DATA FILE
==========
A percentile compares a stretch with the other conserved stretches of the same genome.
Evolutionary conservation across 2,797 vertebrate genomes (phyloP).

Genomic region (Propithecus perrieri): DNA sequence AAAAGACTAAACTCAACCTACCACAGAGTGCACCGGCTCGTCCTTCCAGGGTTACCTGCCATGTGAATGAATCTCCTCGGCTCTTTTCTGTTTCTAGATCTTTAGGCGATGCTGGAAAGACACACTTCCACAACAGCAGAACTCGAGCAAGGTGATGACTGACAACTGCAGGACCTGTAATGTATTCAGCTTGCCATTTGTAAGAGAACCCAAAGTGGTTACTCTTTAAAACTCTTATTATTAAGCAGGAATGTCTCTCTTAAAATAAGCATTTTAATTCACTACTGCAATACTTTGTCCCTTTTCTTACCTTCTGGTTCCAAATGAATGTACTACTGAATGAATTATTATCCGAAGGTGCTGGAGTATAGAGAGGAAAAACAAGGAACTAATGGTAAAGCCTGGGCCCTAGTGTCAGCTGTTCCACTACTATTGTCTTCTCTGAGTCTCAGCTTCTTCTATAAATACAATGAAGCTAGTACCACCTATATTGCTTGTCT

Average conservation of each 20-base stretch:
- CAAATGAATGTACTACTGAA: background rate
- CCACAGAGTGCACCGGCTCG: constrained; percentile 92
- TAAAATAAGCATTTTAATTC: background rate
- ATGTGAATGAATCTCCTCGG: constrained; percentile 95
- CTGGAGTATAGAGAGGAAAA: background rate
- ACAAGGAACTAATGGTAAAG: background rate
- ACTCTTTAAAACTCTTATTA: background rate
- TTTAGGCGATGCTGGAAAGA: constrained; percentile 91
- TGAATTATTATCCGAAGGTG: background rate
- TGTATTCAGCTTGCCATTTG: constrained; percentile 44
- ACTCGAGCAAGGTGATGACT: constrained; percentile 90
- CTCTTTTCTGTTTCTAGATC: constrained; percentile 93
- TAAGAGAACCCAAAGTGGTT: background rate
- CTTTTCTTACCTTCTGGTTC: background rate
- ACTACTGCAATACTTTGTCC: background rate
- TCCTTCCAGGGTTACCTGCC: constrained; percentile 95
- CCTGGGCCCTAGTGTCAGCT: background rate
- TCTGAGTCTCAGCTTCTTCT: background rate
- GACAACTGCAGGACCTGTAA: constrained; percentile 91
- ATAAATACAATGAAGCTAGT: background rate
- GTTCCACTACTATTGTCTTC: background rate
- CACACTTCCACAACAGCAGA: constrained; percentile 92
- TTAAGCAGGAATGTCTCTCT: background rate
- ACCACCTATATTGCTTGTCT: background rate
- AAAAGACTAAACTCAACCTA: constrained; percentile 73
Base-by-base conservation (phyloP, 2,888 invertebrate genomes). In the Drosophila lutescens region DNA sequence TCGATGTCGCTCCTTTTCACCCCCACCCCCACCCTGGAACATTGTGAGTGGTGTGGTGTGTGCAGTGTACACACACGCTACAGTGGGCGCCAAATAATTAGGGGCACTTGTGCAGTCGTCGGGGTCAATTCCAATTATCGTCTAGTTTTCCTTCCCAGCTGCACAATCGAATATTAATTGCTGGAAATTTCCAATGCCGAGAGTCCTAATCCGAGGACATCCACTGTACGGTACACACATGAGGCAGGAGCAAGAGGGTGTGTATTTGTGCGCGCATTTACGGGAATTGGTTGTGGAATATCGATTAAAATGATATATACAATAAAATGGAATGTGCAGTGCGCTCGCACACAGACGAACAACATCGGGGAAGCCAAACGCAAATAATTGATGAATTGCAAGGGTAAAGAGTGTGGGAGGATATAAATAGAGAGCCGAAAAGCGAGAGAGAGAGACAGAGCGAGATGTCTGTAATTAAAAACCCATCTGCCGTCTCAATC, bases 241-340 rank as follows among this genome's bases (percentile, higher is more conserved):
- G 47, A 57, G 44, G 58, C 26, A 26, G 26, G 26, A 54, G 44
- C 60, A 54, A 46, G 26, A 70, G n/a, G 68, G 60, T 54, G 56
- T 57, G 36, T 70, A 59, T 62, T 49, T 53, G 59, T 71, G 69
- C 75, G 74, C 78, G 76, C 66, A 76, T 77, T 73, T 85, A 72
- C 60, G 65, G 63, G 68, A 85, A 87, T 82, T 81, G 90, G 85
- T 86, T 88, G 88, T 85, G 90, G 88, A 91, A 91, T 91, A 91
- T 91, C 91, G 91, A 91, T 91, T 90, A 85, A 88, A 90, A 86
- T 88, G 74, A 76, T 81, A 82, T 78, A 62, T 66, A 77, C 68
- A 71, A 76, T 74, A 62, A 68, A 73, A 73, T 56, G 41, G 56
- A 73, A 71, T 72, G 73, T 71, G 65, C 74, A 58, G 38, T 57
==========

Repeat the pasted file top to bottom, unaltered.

A percentile compares a stretch with the other conserved stretches of the same genome.
Evolutionary conservation across 2,797 vertebrate genomes (phyloP).

Genomic region (Propithecus perrieri): DNA sequence AAAAGACTAAACTCAACCTACCACAGAGTGCACCGGCTCGTCCTTCCAGGGTTACCTGCCATGTGAATGAATCTCCTCGGCTCTTTTCTGTTTCTAGATCTTTAGGCGATGCTGGAAAGACACACTTCCACAACAGCAGAACTCGAGCAAGGTGATGACTGACAACTGCAGGACCTGTAATGTATTCAGCTTGCCATTTGTAAGAGAACCCAAAGTGGTTACTCTTTAAAACTCTTATTATTAAGCAGGAATGTCTCTCTTAAAATAAGCATTTTAATTCACTACTGCAATACTTTGTCCCTTTTCTTACCTTCTGGTTCCAAATGAATGTACTACTGAATGAATTATTATCCGAAGGTGCTGGAGTATAGAGAGGAAAAACAAGGAACTAATGGTAAAGCCTGGGCCCTAGTGTCAGCTGTTCCACTACTATTGTCTTCTCTGAGTCTCAGCTTCTTCTATAAATACAATGAAGCTAGTACCACCTATATTGCTTGTCT

Average conservation of each 20-base stretch:
- CAAATGAATGTACTACTGAA: background rate
- CCACAGAGTGCACCGGCTCG: constrained; percentile 92
- TAAAATAAGCATTTTAATTC: background rate
- ATGTGAATGAATCTCCTCGG: constrained; percentile 95
- CTGGAGTATAGAGAGGAAAA: background rate
- ACAAGGAACTAATGGTAAAG: background rate
- ACTCTTTAAAACTCTTATTA: background rate
- TTTAGGCGATGCTGGAAAGA: constrained; percentile 91
- TGAATTATTATCCGAAGGTG: background rate
- TGTATTCAGCTTGCCATTTG: constrained; percentile 44
- ACTCGAGCAAGGTGATGACT: constrained; percentile 90
- CTCTTTTCTGTTTCTAGATC: constrained; percentile 93
- TAAGAGAACCCAAAGTGGTT: background rate
- CTTTTCTTACCTTCTGGTTC: background rate
- ACTACTGCAATACTTTGTCC: background rate
- TCCTTCCAGGGTTACCTGCC: constrained; percentile 95
- CCTGGGCCCTAGTGTCAGCT: background rate
- TCTGAGTCTCAGCTTCTTCT: background rate
- GACAACTGCAGGACCTGTAA: constrained; percentile 91
- ATAAATACAATGAAGCTAGT: background rate
- GTTCCACTACTATTGTCTTC: background rate
- CACACTTCCACAACAGCAGA: constrained; percentile 92
- TTAAGCAGGAATGTCTCTCT: background rate
- ACCACCTATATTGCTTGTCT: background rate
- AAAAGACTAAACTCAACCTA: constrained; percentile 73
Base-by-base conservation (phyloP, 2,888 invertebrate genomes). In the Drosophila lutescens region DNA sequence TCGATGTCGCTCCTTTTCACCCCCACCCCCACCCTGGAACATTGTGAGTGGTGTGGTGTGTGCAGTGTACACACACGCTACAGTGGGCGCCAAATAATTAGGGGCACTTGTGCAGTCGTCGGGGTCAATTCCAATTATCGTCTAGTTTTCCTTCCCAGCTGCACAATCGAATATTAATTGCTGGAAATTTCCAATGCCGAGAGTCCTAATCCGAGGACATCCACTGTACGGTACACACATGAGGCAGGAGCAAGAGGGTGTGTATTTGTGCGCGCATTTACGGGAATTGGTTGTGGAATATCGATTAAAATGATATATACAATAAAATGGAATGTGCAGTGCGCTCGCACACAGACGAACAACATCGGGGAAGCCAAACGCAAATAATTGATGAATTGCAAGGGTAAAGAGTGTGGGAGGATATAAATAGAGAGCCGAAAAGCGAGAGAGAGAGACAGAGCGAGATGTCTGTAATTAAAAACCCATCTGCCGTCTCAATC, bases 241-340 rank as follows among this genome's bases (percentile, higher is more conserved):
- G 47, A 57, G 44, G 58, C 26, A 26, G 26, G 26, A 54, G 44
- C 60, A 54, A 46, G 26, A 70, G n/a, G 68, G 60, T 54, G 56
- T 57, G 36, T 70, A 59, T 62, T 49, T 53, G 59, T 71, G 69
- C 75, G 74, C 78, G 76, C 66, A 76, T 77, T 73, T 85, A 72
- C 60, G 65, G 63, G 68, A 85, A 87, T 82, T 81, G 90, G 85
- T 86, T 88, G 88, T 85, G 90, G 88, A 91, A 91, T 91, A 91
- T 91, C 91, G 91, A 91, T 91, T 90, A 85, A 88, A 90, A 86
- T 88, G 74, A 76, T 81, A 82, T 78, A 62, T 66, A 77, C 68
- A 71, A 76, T 74, A 62, A 68, A 73, A 73, T 56, G 41, G 56
- A 73, A 71, T 72, G 73, T 71, G 65, C 74, A 58, G 38, T 57